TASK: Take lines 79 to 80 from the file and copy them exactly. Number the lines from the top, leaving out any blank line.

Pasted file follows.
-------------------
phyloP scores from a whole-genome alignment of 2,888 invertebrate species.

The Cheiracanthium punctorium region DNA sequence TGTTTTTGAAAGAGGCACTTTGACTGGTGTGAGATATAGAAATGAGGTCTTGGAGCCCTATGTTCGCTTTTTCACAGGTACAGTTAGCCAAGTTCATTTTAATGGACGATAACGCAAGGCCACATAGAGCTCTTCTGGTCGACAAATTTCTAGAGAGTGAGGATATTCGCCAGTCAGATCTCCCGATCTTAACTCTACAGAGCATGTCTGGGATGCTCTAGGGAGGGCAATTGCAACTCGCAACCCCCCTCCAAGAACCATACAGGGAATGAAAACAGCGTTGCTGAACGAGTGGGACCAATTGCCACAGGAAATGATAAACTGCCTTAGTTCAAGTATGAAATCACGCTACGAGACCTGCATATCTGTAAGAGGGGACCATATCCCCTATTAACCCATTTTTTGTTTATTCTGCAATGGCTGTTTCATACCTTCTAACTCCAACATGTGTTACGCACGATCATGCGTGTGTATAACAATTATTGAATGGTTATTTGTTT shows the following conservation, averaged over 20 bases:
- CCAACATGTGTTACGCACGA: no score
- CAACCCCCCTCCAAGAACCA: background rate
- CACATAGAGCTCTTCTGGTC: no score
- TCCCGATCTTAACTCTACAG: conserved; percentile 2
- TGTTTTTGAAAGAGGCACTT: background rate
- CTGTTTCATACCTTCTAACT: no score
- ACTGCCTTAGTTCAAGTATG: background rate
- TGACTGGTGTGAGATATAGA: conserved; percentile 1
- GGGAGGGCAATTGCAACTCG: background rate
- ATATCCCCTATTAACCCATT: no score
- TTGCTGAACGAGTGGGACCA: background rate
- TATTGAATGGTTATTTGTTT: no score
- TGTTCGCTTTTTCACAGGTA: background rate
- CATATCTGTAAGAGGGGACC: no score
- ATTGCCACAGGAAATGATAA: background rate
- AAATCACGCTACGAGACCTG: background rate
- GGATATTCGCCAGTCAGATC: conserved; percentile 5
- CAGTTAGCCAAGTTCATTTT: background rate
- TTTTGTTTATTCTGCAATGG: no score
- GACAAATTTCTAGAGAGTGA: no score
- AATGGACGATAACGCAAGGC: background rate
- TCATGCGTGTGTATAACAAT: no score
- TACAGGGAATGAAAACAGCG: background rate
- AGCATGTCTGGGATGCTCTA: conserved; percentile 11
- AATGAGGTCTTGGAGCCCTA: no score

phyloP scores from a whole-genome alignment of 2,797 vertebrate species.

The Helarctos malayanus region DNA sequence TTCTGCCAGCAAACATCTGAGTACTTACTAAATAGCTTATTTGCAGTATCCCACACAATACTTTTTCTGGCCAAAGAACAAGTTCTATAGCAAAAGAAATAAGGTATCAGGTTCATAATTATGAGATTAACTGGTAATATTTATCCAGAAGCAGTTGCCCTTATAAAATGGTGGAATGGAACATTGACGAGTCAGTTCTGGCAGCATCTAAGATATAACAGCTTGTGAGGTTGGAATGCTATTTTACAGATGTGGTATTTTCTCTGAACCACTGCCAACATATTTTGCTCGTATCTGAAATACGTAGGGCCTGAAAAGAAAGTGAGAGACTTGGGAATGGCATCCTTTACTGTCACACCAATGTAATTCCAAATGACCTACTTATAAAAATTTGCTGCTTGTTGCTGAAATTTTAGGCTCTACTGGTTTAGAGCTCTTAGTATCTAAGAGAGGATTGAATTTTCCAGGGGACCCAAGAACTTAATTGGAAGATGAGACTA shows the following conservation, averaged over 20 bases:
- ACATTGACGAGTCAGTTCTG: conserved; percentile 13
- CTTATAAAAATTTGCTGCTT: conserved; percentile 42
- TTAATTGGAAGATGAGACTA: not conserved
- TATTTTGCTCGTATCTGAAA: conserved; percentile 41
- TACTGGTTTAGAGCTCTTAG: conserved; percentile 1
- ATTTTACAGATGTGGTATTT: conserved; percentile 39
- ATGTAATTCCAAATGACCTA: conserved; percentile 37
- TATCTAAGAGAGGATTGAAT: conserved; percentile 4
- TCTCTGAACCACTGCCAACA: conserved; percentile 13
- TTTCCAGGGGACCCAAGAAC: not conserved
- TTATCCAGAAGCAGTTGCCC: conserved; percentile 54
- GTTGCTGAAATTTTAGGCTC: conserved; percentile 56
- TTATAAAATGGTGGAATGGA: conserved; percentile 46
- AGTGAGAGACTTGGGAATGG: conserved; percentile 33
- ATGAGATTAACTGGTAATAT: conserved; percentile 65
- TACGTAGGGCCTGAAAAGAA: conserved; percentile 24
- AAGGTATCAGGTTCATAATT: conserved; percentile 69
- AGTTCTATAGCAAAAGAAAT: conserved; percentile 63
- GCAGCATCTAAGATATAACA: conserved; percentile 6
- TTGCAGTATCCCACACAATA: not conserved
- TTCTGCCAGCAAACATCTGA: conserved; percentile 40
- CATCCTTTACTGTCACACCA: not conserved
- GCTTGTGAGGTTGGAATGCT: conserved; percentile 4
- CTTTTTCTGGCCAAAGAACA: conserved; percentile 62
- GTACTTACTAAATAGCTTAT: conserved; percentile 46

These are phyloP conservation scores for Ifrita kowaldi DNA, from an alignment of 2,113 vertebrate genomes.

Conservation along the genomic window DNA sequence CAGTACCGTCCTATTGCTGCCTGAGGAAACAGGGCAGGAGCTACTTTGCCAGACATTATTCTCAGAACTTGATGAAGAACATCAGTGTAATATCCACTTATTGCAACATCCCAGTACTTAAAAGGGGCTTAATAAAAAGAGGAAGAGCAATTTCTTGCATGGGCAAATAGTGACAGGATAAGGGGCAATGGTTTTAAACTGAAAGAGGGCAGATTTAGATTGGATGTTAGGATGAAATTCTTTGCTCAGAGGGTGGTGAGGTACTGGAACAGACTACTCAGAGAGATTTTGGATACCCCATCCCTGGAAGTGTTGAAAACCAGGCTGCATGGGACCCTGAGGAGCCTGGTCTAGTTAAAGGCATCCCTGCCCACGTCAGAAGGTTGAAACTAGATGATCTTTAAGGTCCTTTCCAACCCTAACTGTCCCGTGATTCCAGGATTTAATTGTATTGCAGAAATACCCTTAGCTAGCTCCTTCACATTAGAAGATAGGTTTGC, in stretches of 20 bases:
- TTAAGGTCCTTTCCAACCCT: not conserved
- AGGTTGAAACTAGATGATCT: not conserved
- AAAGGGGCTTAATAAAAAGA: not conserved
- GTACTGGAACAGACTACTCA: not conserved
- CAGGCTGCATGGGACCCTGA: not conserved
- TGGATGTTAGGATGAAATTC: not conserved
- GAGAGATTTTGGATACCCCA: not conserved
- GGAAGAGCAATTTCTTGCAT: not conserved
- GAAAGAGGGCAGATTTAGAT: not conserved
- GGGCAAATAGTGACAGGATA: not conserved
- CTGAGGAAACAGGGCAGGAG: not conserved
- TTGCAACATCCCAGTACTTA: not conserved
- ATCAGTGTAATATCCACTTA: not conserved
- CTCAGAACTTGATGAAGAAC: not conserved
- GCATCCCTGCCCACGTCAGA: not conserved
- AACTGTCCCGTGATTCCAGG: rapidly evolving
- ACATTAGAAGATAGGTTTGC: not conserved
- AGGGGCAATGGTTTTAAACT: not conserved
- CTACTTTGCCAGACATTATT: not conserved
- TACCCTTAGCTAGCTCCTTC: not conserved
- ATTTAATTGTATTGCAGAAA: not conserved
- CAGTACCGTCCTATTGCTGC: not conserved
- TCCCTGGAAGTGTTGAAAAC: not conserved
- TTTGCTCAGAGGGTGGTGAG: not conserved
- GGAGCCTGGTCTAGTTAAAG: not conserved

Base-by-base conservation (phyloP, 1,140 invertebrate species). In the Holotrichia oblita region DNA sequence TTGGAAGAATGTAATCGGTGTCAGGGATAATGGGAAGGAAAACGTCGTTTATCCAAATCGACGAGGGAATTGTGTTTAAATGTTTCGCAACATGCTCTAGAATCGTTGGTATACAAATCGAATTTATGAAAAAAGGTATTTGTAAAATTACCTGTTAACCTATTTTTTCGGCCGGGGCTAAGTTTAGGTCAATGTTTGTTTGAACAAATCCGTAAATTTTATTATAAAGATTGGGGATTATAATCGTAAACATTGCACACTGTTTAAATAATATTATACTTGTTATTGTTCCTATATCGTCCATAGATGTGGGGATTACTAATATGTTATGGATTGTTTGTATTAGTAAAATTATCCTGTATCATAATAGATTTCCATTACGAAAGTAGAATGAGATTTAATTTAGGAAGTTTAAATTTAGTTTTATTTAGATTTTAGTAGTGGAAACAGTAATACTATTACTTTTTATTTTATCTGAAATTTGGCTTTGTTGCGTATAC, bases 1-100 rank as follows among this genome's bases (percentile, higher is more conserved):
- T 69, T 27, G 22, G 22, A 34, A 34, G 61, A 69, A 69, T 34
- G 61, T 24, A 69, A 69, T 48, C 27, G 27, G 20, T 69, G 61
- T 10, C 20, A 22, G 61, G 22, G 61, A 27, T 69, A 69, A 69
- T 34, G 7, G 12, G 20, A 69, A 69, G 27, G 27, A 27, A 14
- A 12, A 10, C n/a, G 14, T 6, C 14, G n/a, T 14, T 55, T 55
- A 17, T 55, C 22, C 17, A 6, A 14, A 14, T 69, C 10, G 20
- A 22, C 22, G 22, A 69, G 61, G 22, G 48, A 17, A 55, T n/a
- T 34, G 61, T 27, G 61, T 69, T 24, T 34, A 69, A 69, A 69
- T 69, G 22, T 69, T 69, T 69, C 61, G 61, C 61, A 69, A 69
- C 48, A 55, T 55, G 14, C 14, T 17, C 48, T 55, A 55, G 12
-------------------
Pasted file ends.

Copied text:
- TCCCTGGAAGTGTTGAAAAC: not conserved
- TTTGCTCAGAGGGTGGTGAG: not conserved